“Many of us breathed a sigh of relief when the Lower St. Croix River Act was signed into law,”
U.S. Senator Walter Mondale told a gathering of national leaders in 1974. “That reaction was premature.”
A barebones document, the Lower St. Croix River Act of 1972 required additional appropriations before it was close to fully implemented, and it was another four years before the formal protection plan would be approved by the National Park Service. In the meantime, the nation was riveted by the Watergate hearings, Gerald Ford replaced Richard Nixon as President, and development pressure along the St. Croix loomed large.
When the dust settled and the Lower St. Croix Master Plan was completed in 1976, community and government leaders had a new cooperation-based toolkit for protecting the lower St. Croix River’s astounding scenery, clean water, and ecological values. In the years since, those tools have served the river well overall--though not without conflict.
A Unique Cooperative Model
The lower St. Croix is not a national park like Yellowstone or the Grand Canyon. The National Park Service owns very little land in the lower Riverway other than a few islands and instead manages hundreds of conservation easements placed on private lands to protect the river’s scenic and ecological values.
While the National Park Service manages the upper river and the lower river through Taylors Falls, Minnesota, the final 27 miles of the St. Croix is managed by the Minnesota and Wisconsin Departments of Natural Resources. That means the health of the St. Croix depends on cooperation between the states, the many towns along its banks, riverfront landowners particularly those with easements and river users.
Steve Johnson, whose long St. Croix career began in 1977 at the now defunct Minnesota-Wisconsin Boundary Area Commission, saw this model of cooperation in its earliest days. “Local governments were starting to say ‘no’ to some developments or trying to figure out how they could say ‘yes,’ and the state agencies were stepping in to help them interpret the ordinances,” he said. “Part of my role was to help the local government think about their decisions with respect to what was going on with the other side of the river. There was a lot of hand-holding and telling people, ‘You need to do the right thing.”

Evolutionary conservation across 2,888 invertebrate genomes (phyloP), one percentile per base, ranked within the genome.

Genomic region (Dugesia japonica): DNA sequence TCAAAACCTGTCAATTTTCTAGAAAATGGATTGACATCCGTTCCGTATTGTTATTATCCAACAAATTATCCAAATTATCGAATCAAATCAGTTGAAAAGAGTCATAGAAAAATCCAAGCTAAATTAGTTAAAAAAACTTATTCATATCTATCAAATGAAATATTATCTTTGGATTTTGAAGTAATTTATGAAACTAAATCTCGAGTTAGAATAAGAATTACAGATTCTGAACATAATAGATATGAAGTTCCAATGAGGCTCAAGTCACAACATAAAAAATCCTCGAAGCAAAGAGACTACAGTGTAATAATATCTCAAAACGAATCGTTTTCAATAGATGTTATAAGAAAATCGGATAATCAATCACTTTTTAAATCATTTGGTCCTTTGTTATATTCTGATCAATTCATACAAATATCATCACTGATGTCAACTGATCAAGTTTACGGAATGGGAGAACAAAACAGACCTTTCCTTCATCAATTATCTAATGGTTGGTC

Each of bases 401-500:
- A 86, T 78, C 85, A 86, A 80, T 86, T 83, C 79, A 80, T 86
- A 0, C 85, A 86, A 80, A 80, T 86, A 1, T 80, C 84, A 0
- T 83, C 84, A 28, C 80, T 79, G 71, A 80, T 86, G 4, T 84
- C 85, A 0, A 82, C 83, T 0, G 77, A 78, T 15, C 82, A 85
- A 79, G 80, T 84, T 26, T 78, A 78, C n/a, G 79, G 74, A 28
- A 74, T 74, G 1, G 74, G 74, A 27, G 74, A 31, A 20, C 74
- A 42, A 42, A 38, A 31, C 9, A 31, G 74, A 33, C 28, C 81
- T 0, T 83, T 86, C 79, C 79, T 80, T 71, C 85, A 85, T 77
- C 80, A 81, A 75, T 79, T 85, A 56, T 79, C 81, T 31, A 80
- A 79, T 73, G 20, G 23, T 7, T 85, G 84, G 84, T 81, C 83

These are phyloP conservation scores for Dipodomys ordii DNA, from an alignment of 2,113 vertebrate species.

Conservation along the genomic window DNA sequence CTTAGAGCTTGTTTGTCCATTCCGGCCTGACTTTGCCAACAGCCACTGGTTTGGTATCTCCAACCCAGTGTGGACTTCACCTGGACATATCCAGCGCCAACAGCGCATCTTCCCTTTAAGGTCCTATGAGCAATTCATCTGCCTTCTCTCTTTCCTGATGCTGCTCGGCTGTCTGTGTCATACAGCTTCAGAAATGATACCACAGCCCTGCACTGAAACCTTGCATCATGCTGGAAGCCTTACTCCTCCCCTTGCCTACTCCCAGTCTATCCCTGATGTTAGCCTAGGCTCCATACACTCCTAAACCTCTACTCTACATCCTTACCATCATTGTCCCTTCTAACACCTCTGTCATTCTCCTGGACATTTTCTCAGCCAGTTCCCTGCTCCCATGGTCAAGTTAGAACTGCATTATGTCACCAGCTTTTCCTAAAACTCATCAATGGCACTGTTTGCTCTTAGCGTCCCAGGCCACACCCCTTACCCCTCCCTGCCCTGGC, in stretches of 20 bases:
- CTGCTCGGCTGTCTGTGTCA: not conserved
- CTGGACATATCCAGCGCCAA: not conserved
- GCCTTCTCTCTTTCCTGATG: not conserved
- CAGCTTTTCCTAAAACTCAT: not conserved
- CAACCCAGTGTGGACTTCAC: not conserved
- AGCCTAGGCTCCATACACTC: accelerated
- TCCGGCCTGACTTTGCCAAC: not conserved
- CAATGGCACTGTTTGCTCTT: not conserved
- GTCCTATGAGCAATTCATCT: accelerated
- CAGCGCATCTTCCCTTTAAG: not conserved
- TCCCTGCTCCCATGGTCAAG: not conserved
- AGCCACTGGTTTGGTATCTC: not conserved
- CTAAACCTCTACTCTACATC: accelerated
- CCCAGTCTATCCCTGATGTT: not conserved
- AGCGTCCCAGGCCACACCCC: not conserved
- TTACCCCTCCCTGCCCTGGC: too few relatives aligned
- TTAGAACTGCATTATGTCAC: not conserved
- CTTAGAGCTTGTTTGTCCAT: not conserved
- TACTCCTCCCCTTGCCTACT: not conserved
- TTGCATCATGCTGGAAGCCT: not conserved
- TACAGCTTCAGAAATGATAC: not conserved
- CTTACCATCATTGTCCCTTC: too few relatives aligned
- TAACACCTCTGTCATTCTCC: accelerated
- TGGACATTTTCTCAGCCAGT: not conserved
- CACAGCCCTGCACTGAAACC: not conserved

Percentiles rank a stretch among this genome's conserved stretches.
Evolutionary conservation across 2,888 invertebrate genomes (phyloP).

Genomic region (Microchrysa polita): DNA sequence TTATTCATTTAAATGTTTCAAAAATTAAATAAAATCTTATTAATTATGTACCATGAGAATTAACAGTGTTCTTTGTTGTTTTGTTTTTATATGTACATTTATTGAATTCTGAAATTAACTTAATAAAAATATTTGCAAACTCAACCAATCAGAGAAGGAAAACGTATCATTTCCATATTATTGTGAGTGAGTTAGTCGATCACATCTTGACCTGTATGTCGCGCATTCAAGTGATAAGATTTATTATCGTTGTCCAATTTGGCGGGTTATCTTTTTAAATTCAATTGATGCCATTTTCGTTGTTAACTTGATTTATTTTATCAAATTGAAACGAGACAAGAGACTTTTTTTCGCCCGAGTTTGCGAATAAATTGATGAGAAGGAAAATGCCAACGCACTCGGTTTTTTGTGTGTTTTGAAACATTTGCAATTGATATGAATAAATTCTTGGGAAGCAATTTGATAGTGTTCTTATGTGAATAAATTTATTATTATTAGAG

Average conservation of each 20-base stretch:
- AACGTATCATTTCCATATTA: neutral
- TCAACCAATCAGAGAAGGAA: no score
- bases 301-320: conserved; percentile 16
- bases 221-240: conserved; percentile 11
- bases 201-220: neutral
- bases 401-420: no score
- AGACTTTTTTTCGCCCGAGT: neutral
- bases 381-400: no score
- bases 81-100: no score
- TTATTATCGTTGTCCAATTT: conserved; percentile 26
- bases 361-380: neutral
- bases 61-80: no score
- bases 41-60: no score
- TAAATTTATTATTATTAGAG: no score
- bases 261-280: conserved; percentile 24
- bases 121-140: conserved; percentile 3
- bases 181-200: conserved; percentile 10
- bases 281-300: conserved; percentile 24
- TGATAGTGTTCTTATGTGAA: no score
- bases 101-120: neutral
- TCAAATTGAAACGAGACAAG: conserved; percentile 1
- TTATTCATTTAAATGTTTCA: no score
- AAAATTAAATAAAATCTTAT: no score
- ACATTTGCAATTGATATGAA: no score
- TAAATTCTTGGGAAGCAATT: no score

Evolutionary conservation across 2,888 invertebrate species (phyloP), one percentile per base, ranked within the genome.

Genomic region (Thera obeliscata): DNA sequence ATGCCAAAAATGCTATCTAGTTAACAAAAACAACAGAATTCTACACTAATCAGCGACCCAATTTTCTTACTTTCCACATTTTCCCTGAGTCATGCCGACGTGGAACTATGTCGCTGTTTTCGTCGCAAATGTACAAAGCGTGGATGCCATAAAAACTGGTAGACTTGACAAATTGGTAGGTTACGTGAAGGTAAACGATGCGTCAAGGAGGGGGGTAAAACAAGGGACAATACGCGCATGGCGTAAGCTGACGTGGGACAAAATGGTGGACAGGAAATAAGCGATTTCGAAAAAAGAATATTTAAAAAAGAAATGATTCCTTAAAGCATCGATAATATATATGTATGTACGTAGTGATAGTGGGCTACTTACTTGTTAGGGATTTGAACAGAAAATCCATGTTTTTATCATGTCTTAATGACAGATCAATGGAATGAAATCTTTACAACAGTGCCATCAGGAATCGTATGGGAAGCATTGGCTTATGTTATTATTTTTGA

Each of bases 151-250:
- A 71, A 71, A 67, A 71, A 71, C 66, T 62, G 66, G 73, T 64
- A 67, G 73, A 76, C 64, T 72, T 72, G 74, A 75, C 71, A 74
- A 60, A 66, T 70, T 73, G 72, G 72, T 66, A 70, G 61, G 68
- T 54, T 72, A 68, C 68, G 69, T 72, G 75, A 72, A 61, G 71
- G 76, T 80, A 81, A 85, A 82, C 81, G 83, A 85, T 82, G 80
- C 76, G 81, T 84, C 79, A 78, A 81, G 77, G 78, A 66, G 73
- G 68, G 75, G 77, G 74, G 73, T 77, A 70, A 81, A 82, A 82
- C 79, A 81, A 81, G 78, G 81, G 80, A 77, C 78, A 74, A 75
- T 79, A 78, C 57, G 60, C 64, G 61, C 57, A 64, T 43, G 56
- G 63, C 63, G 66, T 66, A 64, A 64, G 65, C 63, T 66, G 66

Protection Wins and Losses
Molly Shodeen, widely recognized as a crucial “riverkeeper” for the St. Croix in her 36-year career with the Minnesota Department of Natural Resources, knows how the river would look if every proposed riverfront development had been built. “All you have to do is look at the Mississippi River through St. Paul to imagine what the St. Croix would have looked like,” she said. “It would be wall-to-wall condos and apartment buildings because the view would have been monetized.”
“The cooperative management agreement for the lower St. Croix has been an effective forum”, she says. “The opportunity is there to work together and a lot of times it succeeded--you can pull out success stories where there was a partnership and you got decisions that were made for the greater good.”
Rules for Responsible Boating
In addition to protecting scenic views, the lower St. Croix’s designation also spurred regulation of on-water activities. The Lower St. Croix Cooperative Management Plan, completed in 2002 through an intensive community process, shape the boating regulation including prohibition of airboats, jet skis, and other personal watercraft north of Stillwater, a slow speed requirement north of the Arcola bridge, and a no-wake requirement for the entire lower river during periods of high water.
“We spent many meetings talking about boat speeds,” remembers Randy Thoreson, who served as planning coordinator working for the National Park Service. “It was controversial but it stands the test of time. Our shorelines would be trashed and we would be doing a lot of shoreland restoration now if it wasn’t for that cooperative plan.” Boating rules for the Lower Riverway can be found here.
An “If Not For” Tour of the River
Long-time river champions can name exact places that would be different if not for the Lower St. Croix Act and the state and local regulations that followed. Steve Johnson remembers multiple massive hotel and conference centers proposed along the lower St. Croix, including one with a planned “sky bridge” over Highway 95. There was also a time when the City of Hudson sought a new industry, rather than parkland, along their stretch of riverfront. Some proposed projects over the years conflicted with the river’s Wild and Scenic designation but were made better by the influence of agencies and river advocates.
In the final installment of this series, we will take a close-up look at some of the places with close ties to the Lower St. Croix Act.